June 14, 2015

 photo June14IsSkunkDay.pngSkunk Day june14

Yes, you read that correctly.
It's National Skunk Day.

In honor of the day, I am resurrecting a
tablescape I did several years ago.

 photo SkunkBank.jpg

As a small child, I collected ceramic skunks. (There's no explaining that, so I'll just move on.)
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The skunks, along with the shadow box in which they were displayed, disappeared about the time
I turned 12, when my bedroom changed from Little Girl Pink to Teenage Whatever.
I found the collection when I was cleaning out my folks' garage shortly after my mother passed away.
In truth, I'd completely forgotten that I'd ever owned them. The discovery produced a flood of memories,
and for a few minutes, I lost sight of my original task.

 photo IMG_4341.jpg

The gold-rimmed skunk plates were part of my skunk collection and hung on the wall of my bedroom. One of the plates still had the plate hanger attached to it when I went to haul the collection down from the rafters.
I suppose the bitter sweet surprise of finding them and recovering a once forgotten bit of my childhood just wouldn't allow me to toss them out. So they remained in the box in which I found them, moved from here to there and back again, but never opened until I once again set upon the task of decluttering a back bedroom closet.

The two largest skunks shown here are salt and pepper shakers (also part of the original collection).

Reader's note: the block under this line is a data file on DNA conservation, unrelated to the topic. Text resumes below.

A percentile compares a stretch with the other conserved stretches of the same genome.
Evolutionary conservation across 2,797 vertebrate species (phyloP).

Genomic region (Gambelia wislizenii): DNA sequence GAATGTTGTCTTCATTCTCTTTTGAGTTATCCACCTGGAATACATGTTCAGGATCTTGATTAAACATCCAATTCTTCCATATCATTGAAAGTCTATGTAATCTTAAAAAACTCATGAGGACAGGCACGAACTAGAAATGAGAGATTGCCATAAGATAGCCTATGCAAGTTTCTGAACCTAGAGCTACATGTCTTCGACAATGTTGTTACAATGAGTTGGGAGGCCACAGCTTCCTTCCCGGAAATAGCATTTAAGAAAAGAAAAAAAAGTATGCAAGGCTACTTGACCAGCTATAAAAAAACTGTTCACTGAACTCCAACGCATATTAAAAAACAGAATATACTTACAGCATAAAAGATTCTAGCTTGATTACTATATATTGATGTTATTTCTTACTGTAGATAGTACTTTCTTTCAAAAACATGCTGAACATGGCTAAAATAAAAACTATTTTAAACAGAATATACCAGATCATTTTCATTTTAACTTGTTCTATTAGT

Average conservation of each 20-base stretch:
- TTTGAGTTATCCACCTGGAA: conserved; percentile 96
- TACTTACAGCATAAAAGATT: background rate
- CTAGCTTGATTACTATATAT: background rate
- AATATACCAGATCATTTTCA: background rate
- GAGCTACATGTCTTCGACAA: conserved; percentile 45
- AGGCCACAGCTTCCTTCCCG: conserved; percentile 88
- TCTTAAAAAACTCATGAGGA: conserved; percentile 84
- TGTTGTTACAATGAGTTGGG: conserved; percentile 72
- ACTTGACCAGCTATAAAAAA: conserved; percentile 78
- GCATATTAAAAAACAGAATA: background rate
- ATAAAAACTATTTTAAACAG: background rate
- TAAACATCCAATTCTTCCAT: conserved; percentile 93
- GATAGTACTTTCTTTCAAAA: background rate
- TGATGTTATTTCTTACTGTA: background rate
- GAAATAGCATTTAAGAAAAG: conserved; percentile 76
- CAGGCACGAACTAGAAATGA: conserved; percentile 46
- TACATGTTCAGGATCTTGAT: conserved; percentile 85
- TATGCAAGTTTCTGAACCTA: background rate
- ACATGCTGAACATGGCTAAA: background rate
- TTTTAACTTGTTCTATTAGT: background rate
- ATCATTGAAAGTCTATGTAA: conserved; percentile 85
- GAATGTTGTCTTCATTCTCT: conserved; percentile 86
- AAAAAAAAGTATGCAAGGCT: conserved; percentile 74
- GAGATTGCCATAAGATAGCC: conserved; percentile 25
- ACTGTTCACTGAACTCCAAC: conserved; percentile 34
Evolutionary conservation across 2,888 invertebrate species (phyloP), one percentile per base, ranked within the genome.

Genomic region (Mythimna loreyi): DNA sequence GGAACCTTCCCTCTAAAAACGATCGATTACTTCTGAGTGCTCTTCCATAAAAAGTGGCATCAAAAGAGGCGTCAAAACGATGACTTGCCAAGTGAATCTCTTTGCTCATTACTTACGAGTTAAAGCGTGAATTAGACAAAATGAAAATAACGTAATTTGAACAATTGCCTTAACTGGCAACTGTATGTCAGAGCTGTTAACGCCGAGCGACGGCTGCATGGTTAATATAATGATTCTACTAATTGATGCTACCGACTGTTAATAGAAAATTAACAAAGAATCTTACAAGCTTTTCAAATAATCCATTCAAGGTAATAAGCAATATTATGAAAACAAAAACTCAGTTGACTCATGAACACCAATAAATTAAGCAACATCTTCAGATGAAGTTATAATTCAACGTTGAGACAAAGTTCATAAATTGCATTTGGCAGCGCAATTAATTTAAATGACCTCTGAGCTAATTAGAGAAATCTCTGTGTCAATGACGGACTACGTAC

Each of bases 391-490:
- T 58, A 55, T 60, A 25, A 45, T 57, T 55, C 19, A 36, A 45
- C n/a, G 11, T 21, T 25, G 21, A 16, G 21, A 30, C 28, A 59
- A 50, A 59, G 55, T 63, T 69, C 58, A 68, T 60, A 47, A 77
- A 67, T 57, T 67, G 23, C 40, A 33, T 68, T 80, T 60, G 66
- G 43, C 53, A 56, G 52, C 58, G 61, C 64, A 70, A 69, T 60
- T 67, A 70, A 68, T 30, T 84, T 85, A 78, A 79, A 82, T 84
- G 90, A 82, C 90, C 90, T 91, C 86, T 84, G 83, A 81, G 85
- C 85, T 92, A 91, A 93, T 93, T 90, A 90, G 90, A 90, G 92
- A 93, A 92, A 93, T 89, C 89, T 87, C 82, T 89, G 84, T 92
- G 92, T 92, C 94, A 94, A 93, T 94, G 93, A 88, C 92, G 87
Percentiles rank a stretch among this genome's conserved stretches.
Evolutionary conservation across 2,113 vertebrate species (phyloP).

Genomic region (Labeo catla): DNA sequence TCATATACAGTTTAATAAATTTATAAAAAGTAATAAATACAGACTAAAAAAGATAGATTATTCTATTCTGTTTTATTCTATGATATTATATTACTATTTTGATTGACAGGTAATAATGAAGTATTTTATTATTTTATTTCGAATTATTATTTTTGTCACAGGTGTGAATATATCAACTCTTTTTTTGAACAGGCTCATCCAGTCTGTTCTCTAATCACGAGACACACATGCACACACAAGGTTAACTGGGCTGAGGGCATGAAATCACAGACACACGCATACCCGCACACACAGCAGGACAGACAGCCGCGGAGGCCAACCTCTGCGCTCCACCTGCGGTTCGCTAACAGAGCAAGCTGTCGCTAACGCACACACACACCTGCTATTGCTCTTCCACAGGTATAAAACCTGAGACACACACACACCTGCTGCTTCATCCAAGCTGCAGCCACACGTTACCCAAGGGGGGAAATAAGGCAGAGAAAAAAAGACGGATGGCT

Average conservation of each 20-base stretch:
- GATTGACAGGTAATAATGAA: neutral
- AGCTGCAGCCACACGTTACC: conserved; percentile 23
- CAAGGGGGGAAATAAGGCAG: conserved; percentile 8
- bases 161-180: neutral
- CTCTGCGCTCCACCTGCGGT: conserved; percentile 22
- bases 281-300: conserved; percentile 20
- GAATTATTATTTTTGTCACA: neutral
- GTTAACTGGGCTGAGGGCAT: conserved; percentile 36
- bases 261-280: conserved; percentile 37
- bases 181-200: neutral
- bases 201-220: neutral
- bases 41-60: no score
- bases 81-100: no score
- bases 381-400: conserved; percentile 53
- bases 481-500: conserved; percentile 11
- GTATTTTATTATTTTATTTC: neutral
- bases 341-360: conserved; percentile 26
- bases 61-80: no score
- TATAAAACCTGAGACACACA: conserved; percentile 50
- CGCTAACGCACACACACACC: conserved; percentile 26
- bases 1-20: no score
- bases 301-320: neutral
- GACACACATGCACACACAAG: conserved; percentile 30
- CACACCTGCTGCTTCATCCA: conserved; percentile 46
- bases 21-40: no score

There was a skunk bank, seen at the top of this post, and the aforementioned shadow box, which apparently went to Shadow Box Heaven long before I left for college.

I remember I had names for each one of the ceramic critters. Except for the skunk with a name tag on his tail (Phew), all the names escape me now.

The dice are from a vintage 1950's game called Skunk.
 photo 0e320824-6da3-4b3e-a1ae-1b35f6dff104.jpg

I loved playing Skunk as a kid. The game's original score pad rests beneath a vase of pink lights. My grandchildren and I play now. The game sets up fast and the rounds go quickly. Not wanting to destroy what's left of the score pad, we use xeroxed copies when we play.
The wimpy carnations came from my garden.
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 photo PHew.jpg
I offered the skunk collection to my granddaughters. Although they were still little girls at the time, they were old enough to know that I was hoping one of them would take me up on the offer, and they were visibly uncomfortable when they turned me down. They are just as sensitive and caring today as they were back then.

In the end, Phew was the only one I kept.
I kept him because … oh … gosh … I just …
well, you know.
My heart wouldn't allow me to let him go.

Black and white salad plate: Crate and Barrel
Black dinner plates: Yard sale, originally from Marshals
Placemats and napkins: Jo-Ann Fabrics


  1. Great job OA and a wonderful story behind it! What tactful granddaughters you have! Your skunk collection will "live on" though in this terrific tablescape. I'll have to tell my aunt her birthday is on "Skunk" day!


  2. I love your post. I enjoyed reading it. Wonderful story! Thanks for sharing!


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